The six petitioners, believed to have been at least initially sponsored by Buikwe MP Bayigga, challenged the procedure of the meeting, specifically that the meeting was chaired by President Ssebaana instead of the National Chairman. Ssebaana had fallen out with Chairman Prof. Joseph Mukiibi. The petitioners – Peter Ochieng, Gerald Kobwemi, John Tusiime, Paul Luyombya, Hussein Lubega and Noelina Namugenyi – also argued that some of those who voted for Nsubuga were not genuine members of the National Council.

The Ssebaana-Nsubuga faction filed a Notice of Appeal in the High Court that they never followed up and was eventually struck down last year. They had done so ostensibly to bide time and go through with the planned Mbale Delegates Conference and later argue that the Bamwine ruling had been “overtaken by events”.

The Ssebaana-Nsubuga faction pressed on with going to Mbale and argued that they had entered a consent judgment with former DP stalwart Nasser Ssebaggala to hold the Mbale Delegates Conference as scheduled. They rebuffed a string of legal challenges and pleas for first pursuing reconciliation to go through with the Mbale process citing the consent judgment.

Kawanga Ssemwogerere, another former DP president, was on the forefront of pursuing the reconciliation angle to take a united party to Mbale. But Ssemwogerere’s advice was not received with favour at the DP headquarters, where a group accused him of weakening the party – first by allying with Museveni in 1986 and later with Besigye in the 2001presidential election. They demanded a different leadership and approach.

Ssebaana, who had fallen out with his former boss Ssemwogerere, prevaricated over reconciliation and pushing on with Mbale. Cardinal Emmanuel Wamala and constitutional lawyer Prof. Fredrick Ssempebwa, according to accounts by different people who participated in the process, were also ‘deeply’ involved in trying to broker an understanding.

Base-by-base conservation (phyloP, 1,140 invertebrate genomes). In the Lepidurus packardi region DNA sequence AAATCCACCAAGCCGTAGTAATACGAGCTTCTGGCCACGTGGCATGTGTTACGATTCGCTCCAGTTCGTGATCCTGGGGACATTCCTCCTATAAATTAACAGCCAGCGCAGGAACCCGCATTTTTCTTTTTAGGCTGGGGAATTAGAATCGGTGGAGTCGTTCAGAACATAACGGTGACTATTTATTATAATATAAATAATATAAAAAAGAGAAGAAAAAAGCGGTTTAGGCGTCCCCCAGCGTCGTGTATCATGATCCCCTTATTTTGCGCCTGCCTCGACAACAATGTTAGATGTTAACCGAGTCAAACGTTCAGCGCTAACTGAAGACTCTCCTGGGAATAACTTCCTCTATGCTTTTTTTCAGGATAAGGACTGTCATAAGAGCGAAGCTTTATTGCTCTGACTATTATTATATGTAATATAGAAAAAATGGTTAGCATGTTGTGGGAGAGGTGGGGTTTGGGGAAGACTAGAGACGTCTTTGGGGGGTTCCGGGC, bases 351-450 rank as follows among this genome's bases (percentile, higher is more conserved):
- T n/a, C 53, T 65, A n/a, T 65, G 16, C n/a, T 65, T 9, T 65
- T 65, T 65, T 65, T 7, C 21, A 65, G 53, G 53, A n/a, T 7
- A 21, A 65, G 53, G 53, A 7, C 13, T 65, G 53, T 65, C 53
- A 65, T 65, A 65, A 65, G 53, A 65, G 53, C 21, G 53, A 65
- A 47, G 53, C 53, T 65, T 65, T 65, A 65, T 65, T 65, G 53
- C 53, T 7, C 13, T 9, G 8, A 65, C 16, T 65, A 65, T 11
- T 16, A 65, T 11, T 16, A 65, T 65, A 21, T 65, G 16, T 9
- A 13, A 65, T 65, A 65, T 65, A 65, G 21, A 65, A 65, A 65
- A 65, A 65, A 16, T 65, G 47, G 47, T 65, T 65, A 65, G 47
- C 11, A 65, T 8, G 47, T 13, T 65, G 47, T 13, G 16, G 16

But Norbert Mao, then-chairman of Gulu district and hopeful of taking over the leadership of DP as a launch pad to compete in the fast-advancing February 2011 presidential elections, was running out of time. He wanted the delegates conference to be held quickly to prepare for the presidential campaigns.

Sources say Ssebaana, in courting Mao, could have wanted to hand over power to somebody disagreeable to some members of the old-guard if only to settle old scores. Ssebaana, being Anglican, was himself an outsider going by the primordial understanding of some DP supporters who expected DP leaders to be Baganda and Catholic. Mao emerged as a suitable candidate, after all it is understood he had earlier entered a gentleman’s agreement with Ssebaana.

When Ssebaana defeated Mao in the Namboole race to replace Ssemwogerere in 2005, Mao dismissed the DP leadership as tribal and he appeared set to quit the party. But Ssebaana courted him, ostensibly with a promise to return the favour at a later date, and Mao became Ssebaana’s campaign manager for the 2006 presidential elections. Mbale seemed the perfect opportunity to return the compliment.